In terms of that cast, during “Scary Story-Is It Scary”, contortionist Baaska Enkhbaatar delivers further mind-boggling physical feats, but the rest could be automatons, so perfectly faceless is their work. Musical soloists Desireé Bassett on guitar and Tina Guo on electric cello fare better; both should be able to use their “Beat It” showcase to win a place in a real rock ’n’ roll stage spectacular. Former Jackson sideman Greg Phillinganes’s band is impeccable: big and splashy and perfectly integrated with the prerecorded singing—which is less of an accomplishment in this age of lip-synching than it used to be, but it’s still not easy.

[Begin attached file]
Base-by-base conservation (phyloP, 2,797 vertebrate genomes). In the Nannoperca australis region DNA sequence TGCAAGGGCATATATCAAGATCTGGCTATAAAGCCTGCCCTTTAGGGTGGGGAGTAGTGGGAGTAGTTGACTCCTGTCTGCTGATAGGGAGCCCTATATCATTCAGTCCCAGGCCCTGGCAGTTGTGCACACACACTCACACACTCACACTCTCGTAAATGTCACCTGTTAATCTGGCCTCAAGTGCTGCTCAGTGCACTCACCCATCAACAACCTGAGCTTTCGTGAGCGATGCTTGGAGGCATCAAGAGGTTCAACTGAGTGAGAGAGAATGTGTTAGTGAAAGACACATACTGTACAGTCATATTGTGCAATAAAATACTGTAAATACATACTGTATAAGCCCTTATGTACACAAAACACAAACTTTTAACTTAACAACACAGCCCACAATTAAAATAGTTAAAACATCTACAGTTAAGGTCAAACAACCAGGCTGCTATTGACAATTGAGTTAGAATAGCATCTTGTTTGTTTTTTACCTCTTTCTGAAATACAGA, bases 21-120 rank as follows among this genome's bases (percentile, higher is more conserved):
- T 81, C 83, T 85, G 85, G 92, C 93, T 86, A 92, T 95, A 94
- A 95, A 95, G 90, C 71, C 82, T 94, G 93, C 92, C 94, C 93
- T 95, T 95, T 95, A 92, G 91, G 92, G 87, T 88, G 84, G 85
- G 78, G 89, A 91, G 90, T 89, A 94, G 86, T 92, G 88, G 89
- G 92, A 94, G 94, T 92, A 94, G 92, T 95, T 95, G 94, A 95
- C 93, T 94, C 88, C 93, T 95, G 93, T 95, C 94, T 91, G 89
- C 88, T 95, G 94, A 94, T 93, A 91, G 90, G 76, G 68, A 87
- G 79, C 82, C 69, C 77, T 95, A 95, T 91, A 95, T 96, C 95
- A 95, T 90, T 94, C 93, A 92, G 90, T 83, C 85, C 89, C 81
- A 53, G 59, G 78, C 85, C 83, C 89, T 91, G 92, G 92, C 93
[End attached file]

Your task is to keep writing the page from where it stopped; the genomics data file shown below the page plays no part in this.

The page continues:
It all adds up to the kind of awesomely absurd spectacle that’s long on wow but short on satisfaction, however. The defining moment for this viewer came near the end of the show, when an image of Jackson is projected onto the remnant trunk of the Giving Tree. With his arms spread wide, it looks like the King of Pop is being crucified—and then the lights come up on a catwalk above the stage, where Bubbles the Chimp and his turntables are rocking a “Mega Mix” of Jackson hits.

      There’s something beautifully bizarre about Michael Jackson being born again as a chimpanzee DJ, but it’s probably not quite what the show’s creators had in mind.

      Comments

      20 Comments

      Karen Gibson

      Nov 5, 2011 at 3:30pm